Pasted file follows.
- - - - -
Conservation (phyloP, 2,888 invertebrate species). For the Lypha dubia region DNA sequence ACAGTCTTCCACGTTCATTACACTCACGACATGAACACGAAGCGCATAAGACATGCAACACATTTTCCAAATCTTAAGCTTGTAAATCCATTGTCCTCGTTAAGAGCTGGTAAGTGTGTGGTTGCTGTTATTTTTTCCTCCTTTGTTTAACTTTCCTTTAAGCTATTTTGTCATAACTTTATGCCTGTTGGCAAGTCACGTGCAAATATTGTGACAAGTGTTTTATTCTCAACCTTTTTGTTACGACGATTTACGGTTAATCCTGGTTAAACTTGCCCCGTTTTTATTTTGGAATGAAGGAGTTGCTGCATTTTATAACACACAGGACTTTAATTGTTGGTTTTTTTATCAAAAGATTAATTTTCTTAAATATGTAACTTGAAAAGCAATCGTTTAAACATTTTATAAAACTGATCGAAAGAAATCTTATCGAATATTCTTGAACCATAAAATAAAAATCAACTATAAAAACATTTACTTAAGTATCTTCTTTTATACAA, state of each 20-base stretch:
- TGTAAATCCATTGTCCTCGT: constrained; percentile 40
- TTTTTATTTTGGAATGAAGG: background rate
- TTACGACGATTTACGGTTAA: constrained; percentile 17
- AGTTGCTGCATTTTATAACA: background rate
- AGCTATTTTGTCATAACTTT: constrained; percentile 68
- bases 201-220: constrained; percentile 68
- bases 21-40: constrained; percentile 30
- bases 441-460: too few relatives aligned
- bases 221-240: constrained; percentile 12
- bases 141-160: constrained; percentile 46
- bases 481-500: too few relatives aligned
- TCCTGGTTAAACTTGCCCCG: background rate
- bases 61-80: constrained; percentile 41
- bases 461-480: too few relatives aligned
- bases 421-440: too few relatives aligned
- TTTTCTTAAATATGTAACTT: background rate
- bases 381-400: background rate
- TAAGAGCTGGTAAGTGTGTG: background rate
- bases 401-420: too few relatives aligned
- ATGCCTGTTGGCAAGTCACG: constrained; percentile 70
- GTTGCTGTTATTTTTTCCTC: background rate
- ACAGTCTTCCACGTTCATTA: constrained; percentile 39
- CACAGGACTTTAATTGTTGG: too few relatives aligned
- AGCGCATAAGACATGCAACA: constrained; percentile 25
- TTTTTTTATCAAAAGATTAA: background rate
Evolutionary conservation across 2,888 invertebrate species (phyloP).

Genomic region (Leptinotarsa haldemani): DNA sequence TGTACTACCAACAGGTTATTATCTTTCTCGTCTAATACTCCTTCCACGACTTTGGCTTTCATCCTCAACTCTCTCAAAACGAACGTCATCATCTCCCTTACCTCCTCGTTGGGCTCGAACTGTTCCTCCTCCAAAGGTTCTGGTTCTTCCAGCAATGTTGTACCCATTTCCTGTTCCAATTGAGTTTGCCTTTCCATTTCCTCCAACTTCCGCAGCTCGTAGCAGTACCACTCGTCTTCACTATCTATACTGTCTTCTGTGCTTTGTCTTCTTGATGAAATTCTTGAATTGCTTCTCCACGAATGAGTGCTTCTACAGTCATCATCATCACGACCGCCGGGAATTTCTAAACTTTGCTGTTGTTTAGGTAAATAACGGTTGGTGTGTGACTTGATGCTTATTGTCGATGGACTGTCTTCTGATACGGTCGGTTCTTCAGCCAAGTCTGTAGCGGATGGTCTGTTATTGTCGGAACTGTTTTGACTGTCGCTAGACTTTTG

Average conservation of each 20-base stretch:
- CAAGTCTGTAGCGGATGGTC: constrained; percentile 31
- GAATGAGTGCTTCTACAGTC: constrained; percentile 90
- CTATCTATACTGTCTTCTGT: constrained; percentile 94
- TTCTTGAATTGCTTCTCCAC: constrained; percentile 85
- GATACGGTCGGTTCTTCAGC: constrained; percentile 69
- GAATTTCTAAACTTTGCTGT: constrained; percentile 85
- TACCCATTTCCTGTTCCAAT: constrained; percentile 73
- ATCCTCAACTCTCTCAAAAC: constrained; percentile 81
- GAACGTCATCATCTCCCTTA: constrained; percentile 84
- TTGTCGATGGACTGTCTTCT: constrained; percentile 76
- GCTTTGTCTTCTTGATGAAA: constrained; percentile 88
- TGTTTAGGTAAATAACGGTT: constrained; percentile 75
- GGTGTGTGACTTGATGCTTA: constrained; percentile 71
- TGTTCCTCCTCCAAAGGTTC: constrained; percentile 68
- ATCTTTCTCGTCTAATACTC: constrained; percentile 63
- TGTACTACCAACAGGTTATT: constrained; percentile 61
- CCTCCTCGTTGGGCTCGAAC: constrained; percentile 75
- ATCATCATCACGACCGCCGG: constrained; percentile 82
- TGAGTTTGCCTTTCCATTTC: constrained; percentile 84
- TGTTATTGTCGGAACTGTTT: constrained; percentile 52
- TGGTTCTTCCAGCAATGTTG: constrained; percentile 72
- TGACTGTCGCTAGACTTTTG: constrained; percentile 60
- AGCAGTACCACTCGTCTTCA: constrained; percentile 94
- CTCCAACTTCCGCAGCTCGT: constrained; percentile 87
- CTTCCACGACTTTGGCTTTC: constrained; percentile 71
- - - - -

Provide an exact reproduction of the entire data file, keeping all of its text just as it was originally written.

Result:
Conservation (phyloP, 2,888 invertebrate species). For the Lypha dubia region DNA sequence ACAGTCTTCCACGTTCATTACACTCACGACATGAACACGAAGCGCATAAGACATGCAACACATTTTCCAAATCTTAAGCTTGTAAATCCATTGTCCTCGTTAAGAGCTGGTAAGTGTGTGGTTGCTGTTATTTTTTCCTCCTTTGTTTAACTTTCCTTTAAGCTATTTTGTCATAACTTTATGCCTGTTGGCAAGTCACGTGCAAATATTGTGACAAGTGTTTTATTCTCAACCTTTTTGTTACGACGATTTACGGTTAATCCTGGTTAAACTTGCCCCGTTTTTATTTTGGAATGAAGGAGTTGCTGCATTTTATAACACACAGGACTTTAATTGTTGGTTTTTTTATCAAAAGATTAATTTTCTTAAATATGTAACTTGAAAAGCAATCGTTTAAACATTTTATAAAACTGATCGAAAGAAATCTTATCGAATATTCTTGAACCATAAAATAAAAATCAACTATAAAAACATTTACTTAAGTATCTTCTTTTATACAA, state of each 20-base stretch:
- TGTAAATCCATTGTCCTCGT: constrained; percentile 40
- TTTTTATTTTGGAATGAAGG: background rate
- TTACGACGATTTACGGTTAA: constrained; percentile 17
- AGTTGCTGCATTTTATAACA: background rate
- AGCTATTTTGTCATAACTTT: constrained; percentile 68
- bases 201-220: constrained; percentile 68
- bases 21-40: constrained; percentile 30
- bases 441-460: too few relatives aligned
- bases 221-240: constrained; percentile 12
- bases 141-160: constrained; percentile 46
- bases 481-500: too few relatives aligned
- TCCTGGTTAAACTTGCCCCG: background rate
- bases 61-80: constrained; percentile 41
- bases 461-480: too few relatives aligned
- bases 421-440: too few relatives aligned
- TTTTCTTAAATATGTAACTT: background rate
- bases 381-400: background rate
- TAAGAGCTGGTAAGTGTGTG: background rate
- bases 401-420: too few relatives aligned
- ATGCCTGTTGGCAAGTCACG: constrained; percentile 70
- GTTGCTGTTATTTTTTCCTC: background rate
- ACAGTCTTCCACGTTCATTA: constrained; percentile 39
- CACAGGACTTTAATTGTTGG: too few relatives aligned
- AGCGCATAAGACATGCAACA: constrained; percentile 25
- TTTTTTTATCAAAAGATTAA: background rate
Evolutionary conservation across 2,888 invertebrate species (phyloP).

Genomic region (Leptinotarsa haldemani): DNA sequence TGTACTACCAACAGGTTATTATCTTTCTCGTCTAATACTCCTTCCACGACTTTGGCTTTCATCCTCAACTCTCTCAAAACGAACGTCATCATCTCCCTTACCTCCTCGTTGGGCTCGAACTGTTCCTCCTCCAAAGGTTCTGGTTCTTCCAGCAATGTTGTACCCATTTCCTGTTCCAATTGAGTTTGCCTTTCCATTTCCTCCAACTTCCGCAGCTCGTAGCAGTACCACTCGTCTTCACTATCTATACTGTCTTCTGTGCTTTGTCTTCTTGATGAAATTCTTGAATTGCTTCTCCACGAATGAGTGCTTCTACAGTCATCATCATCACGACCGCCGGGAATTTCTAAACTTTGCTGTTGTTTAGGTAAATAACGGTTGGTGTGTGACTTGATGCTTATTGTCGATGGACTGTCTTCTGATACGGTCGGTTCTTCAGCCAAGTCTGTAGCGGATGGTCTGTTATTGTCGGAACTGTTTTGACTGTCGCTAGACTTTTG

Average conservation of each 20-base stretch:
- CAAGTCTGTAGCGGATGGTC: constrained; percentile 31
- GAATGAGTGCTTCTACAGTC: constrained; percentile 90
- CTATCTATACTGTCTTCTGT: constrained; percentile 94
- TTCTTGAATTGCTTCTCCAC: constrained; percentile 85
- GATACGGTCGGTTCTTCAGC: constrained; percentile 69
- GAATTTCTAAACTTTGCTGT: constrained; percentile 85
- TACCCATTTCCTGTTCCAAT: constrained; percentile 73
- ATCCTCAACTCTCTCAAAAC: constrained; percentile 81
- GAACGTCATCATCTCCCTTA: constrained; percentile 84
- TTGTCGATGGACTGTCTTCT: constrained; percentile 76
- GCTTTGTCTTCTTGATGAAA: constrained; percentile 88
- TGTTTAGGTAAATAACGGTT: constrained; percentile 75
- GGTGTGTGACTTGATGCTTA: constrained; percentile 71
- TGTTCCTCCTCCAAAGGTTC: constrained; percentile 68
- ATCTTTCTCGTCTAATACTC: constrained; percentile 63
- TGTACTACCAACAGGTTATT: constrained; percentile 61
- CCTCCTCGTTGGGCTCGAAC: constrained; percentile 75
- ATCATCATCACGACCGCCGG: constrained; percentile 82
- TGAGTTTGCCTTTCCATTTC: constrained; percentile 84
- TGTTATTGTCGGAACTGTTT: constrained; percentile 52
- TGGTTCTTCCAGCAATGTTG: constrained; percentile 72
- TGACTGTCGCTAGACTTTTG: constrained; percentile 60
- AGCAGTACCACTCGTCTTCA: constrained; percentile 94
- CTCCAACTTCCGCAGCTCGT: constrained; percentile 87
- CTTCCACGACTTTGGCTTTC: constrained; percentile 71